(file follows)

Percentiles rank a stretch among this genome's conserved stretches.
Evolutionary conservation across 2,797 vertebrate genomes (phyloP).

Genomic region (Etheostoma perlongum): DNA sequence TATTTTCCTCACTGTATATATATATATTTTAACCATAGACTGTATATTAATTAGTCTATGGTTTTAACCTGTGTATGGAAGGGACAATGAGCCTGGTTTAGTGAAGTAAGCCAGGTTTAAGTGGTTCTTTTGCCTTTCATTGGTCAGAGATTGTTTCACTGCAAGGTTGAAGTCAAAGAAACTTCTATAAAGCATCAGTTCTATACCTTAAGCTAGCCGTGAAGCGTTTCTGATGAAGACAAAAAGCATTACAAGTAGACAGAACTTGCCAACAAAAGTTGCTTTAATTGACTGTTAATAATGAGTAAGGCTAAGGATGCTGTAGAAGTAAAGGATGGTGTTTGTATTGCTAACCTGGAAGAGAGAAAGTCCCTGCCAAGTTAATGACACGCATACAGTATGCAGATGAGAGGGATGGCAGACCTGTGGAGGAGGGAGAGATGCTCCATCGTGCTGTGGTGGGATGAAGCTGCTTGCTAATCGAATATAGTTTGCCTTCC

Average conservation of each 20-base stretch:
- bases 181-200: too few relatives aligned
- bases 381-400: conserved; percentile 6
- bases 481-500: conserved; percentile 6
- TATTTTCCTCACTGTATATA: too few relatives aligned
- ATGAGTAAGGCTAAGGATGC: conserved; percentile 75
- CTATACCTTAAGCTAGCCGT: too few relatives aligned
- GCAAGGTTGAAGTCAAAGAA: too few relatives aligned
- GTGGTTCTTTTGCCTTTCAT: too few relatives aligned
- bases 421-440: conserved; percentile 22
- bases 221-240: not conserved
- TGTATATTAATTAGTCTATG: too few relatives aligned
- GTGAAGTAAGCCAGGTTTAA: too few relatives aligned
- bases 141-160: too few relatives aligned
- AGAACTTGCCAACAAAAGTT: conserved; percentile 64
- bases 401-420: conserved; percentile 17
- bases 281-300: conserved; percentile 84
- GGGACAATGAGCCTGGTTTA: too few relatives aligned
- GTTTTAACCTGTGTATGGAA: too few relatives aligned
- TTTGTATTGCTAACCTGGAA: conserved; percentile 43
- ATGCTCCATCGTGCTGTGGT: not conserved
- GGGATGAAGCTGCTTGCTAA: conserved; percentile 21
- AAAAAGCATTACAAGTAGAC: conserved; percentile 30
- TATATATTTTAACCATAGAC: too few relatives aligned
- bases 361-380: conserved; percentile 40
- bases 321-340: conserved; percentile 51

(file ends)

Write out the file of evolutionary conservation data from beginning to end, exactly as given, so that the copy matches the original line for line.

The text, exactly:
Percentiles rank a stretch among this genome's conserved stretches.
Evolutionary conservation across 2,797 vertebrate genomes (phyloP).

Genomic region (Etheostoma perlongum): DNA sequence TATTTTCCTCACTGTATATATATATATTTTAACCATAGACTGTATATTAATTAGTCTATGGTTTTAACCTGTGTATGGAAGGGACAATGAGCCTGGTTTAGTGAAGTAAGCCAGGTTTAAGTGGTTCTTTTGCCTTTCATTGGTCAGAGATTGTTTCACTGCAAGGTTGAAGTCAAAGAAACTTCTATAAAGCATCAGTTCTATACCTTAAGCTAGCCGTGAAGCGTTTCTGATGAAGACAAAAAGCATTACAAGTAGACAGAACTTGCCAACAAAAGTTGCTTTAATTGACTGTTAATAATGAGTAAGGCTAAGGATGCTGTAGAAGTAAAGGATGGTGTTTGTATTGCTAACCTGGAAGAGAGAAAGTCCCTGCCAAGTTAATGACACGCATACAGTATGCAGATGAGAGGGATGGCAGACCTGTGGAGGAGGGAGAGATGCTCCATCGTGCTGTGGTGGGATGAAGCTGCTTGCTAATCGAATATAGTTTGCCTTCC

Average conservation of each 20-base stretch:
- bases 181-200: too few relatives aligned
- bases 381-400: conserved; percentile 6
- bases 481-500: conserved; percentile 6
- TATTTTCCTCACTGTATATA: too few relatives aligned
- ATGAGTAAGGCTAAGGATGC: conserved; percentile 75
- CTATACCTTAAGCTAGCCGT: too few relatives aligned
- GCAAGGTTGAAGTCAAAGAA: too few relatives aligned
- GTGGTTCTTTTGCCTTTCAT: too few relatives aligned
- bases 421-440: conserved; percentile 22
- bases 221-240: not conserved
- TGTATATTAATTAGTCTATG: too few relatives aligned
- GTGAAGTAAGCCAGGTTTAA: too few relatives aligned
- bases 141-160: too few relatives aligned
- AGAACTTGCCAACAAAAGTT: conserved; percentile 64
- bases 401-420: conserved; percentile 17
- bases 281-300: conserved; percentile 84
- GGGACAATGAGCCTGGTTTA: too few relatives aligned
- GTTTTAACCTGTGTATGGAA: too few relatives aligned
- TTTGTATTGCTAACCTGGAA: conserved; percentile 43
- ATGCTCCATCGTGCTGTGGT: not conserved
- GGGATGAAGCTGCTTGCTAA: conserved; percentile 21
- AAAAAGCATTACAAGTAGAC: conserved; percentile 30
- TATATATTTTAACCATAGAC: too few relatives aligned
- bases 361-380: conserved; percentile 40
- bases 321-340: conserved; percentile 51